THE MICHIGAN DAILY
FRIDAY, MARCH 28, 1952
_____________________________________ I _____________________________________________________________
L059 Admin. Bldg. The Loan Commit-
I GET ALL A'S:
Literary College Leads
List of Four Pointers
The University announced yes-
terday that 91 students received
perfect all "A" card for the fall
The literary college heads the
list contributing 76 names to the
list of four pointers.
* * *
COLLEGE OF Literature, Sci-
ence and The Arts: lee Normanl
Abrams, Robert Leonard Bard,l
Helen Ruth Beatson, Neil Norlin1
Bernstein, Joseph McCall Bicknell,1
Elizabeth Margaret Brophy, Jackl
Alan Brown, Albert Clifford Cain,
Angelo Cantera, Donna Ann Cha-
Joseph Allen Chapple, Yun1
Ching Liu Chou, James Milford1
Clark, Rebecca Lee Conrad, Sabine1
Slotta Crozier, Ronald Earl East-
erling, Lea Eisner, John Clovis1
Fontaine, Judith March Gamble,
Victor Wessel Gladstone.
Saul Gottlieb, Ruth Gowa,
Series Will Be Given
In Summer Session
An impressive array of visiting
professors and University faculty
members will present a broad pro-
gram in Near East studies this
Prominent scholars in the fields
of anthropology, economics, geog-
raphy, history, law, languages,
philosopsy, religion and political
institutions of the turbulent Near
East will conduct the studies.
A NUMBER OF fellowships and.
scholarships are available for stu-
dents taking part in this program,
which will open June 23 and wind
up Aug. 15. Applications may be
made through the University
graduate school before May 15.
The visiting lecturers include
William D. Schorger, University
of North Carolina, teaching
anthropology; Peter Franck of
American University and Haver-
ford College in economics;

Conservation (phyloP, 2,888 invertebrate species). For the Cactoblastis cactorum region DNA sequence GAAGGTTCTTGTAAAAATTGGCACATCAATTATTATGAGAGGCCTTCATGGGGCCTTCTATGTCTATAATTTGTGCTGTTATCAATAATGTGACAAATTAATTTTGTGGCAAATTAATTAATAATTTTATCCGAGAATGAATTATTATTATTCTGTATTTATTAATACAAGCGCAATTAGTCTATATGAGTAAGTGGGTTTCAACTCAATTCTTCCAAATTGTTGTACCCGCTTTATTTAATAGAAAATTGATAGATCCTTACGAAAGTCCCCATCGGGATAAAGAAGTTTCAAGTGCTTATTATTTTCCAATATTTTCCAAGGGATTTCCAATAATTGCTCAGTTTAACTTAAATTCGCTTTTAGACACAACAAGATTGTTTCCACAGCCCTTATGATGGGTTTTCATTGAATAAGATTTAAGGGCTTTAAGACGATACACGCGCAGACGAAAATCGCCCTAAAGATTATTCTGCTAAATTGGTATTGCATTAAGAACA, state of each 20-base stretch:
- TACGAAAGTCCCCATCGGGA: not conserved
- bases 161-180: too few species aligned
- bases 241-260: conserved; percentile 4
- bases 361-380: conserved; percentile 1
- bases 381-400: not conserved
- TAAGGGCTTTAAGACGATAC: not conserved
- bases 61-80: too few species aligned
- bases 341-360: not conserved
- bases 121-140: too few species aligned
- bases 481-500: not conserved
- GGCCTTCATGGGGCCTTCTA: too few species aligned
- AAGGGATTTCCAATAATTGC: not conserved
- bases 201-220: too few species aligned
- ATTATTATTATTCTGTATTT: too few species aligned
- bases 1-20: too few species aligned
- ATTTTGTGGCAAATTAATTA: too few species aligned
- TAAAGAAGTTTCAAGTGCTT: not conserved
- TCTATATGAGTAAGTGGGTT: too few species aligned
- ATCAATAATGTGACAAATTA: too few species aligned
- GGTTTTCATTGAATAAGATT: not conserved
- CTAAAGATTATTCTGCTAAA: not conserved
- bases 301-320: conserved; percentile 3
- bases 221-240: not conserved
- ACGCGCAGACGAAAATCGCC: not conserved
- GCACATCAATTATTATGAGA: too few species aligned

George Hoffman, University of
Texas in geography; George
Mendenhall, Wittenberg College,
teaching history; Herbert Lieb-
esney, State Department, in-
structing in law; and Herbert
Paper, University of Chicago,
on political science.
From the University, Prof.
George Hourani and Prof. George
G. Cameron of the Near East
studies department and Prof. N.
Marbury Efimenco of the political
science department will partici-
PROF. CAMERON, program di-
rector, pointed out that the pro-
gram was extremely timely.
"American economic interests
and our government are heavily
committed in the Near East. They
need trained specialists. Students
and the general public desperately
need to know this region to view
it intelligently. Our program is an
approach to these needs, he said.
This is the second special pro-
gram on the Near East at the
University. One was held previ-
ously in 1950.
An African culture program
sponsored jointly by the African
Union and Student Legislature
will be held at 8 p.m. today in
"Cultural Africa" will feature
folk songs, dramatic sketches and
L.V. Naidoo, '53, acting program
chairman of the African Union,
feels that the program will help
promote friendship and under-
standing between American and
I [ -
June Carol Granstrom, Leonard
Marvin Gusser, William Grand-
jean Halby, Earle I. Hammer,
Frances Randall Hill, Ellen Ann
Hook, Frederick Horwitz, Wil-
liam Robert Jentes.
Frank Norman Johnston, Hi-
roaki George Kakiuchi, Kathleen
Emden Keely, Margaret Johanna
Huebshman, James EdwardLabes,
Mary Sally LaDue, Mary Christine
Lawrence, Naomi Frieda Margaret
Lemkey, George Willard Leney,
Rita Joan Levine.
DUNCAN JOHN James Magoon,
Merritt Worthington Major, Wal-
ter Leslie Meyer, John Drane Mil-
ligan, Mary Anderson Moore,
Franklin Charles Norman, Edward
Haviland Poindexter, Gladys Ro-
bina Quale, Robert Edwin Reid,
Clara Mary Rizzo.
Roger Samuel Roof, Ralph
Rothstein, Lucy Gabrielle Ro-
senthal, Donald Erik Sarason,
Tilla Savanuck, G a r r y L e e
Schott, Richard Herbert Sewell,
Dorothy Joan Shaer, Richarda
Bruce Simpson, Lois Solinger.
Theodore Jerzl Solotaroff, Nor-
ma Kay Stecker, William George
Stein, Sandra Kathleen Stone, Lil-
lian Elizabeth Teegarden, Norman
Carl Thomas, Jeremiah George
Turcotte, Elizabeth Stern Uhr,
Neal ArthurnVanselow, William
Alan Milton Warshawsky, Irving
Bernard Weiner, Marguerite Kar-
en Plate Whittemore, Joyce Joan
Winter, James Peter Youngblood,
Melvyn Bernard Zerman.
SCHOOL OF Public Health:
Mohammed Asghar Farooki, Mar-
vin Nelson Glasser, Martha Jane
Mitchell, Lloyd Joseph Neurauter.J
College of Pharmacy: ShirleyJ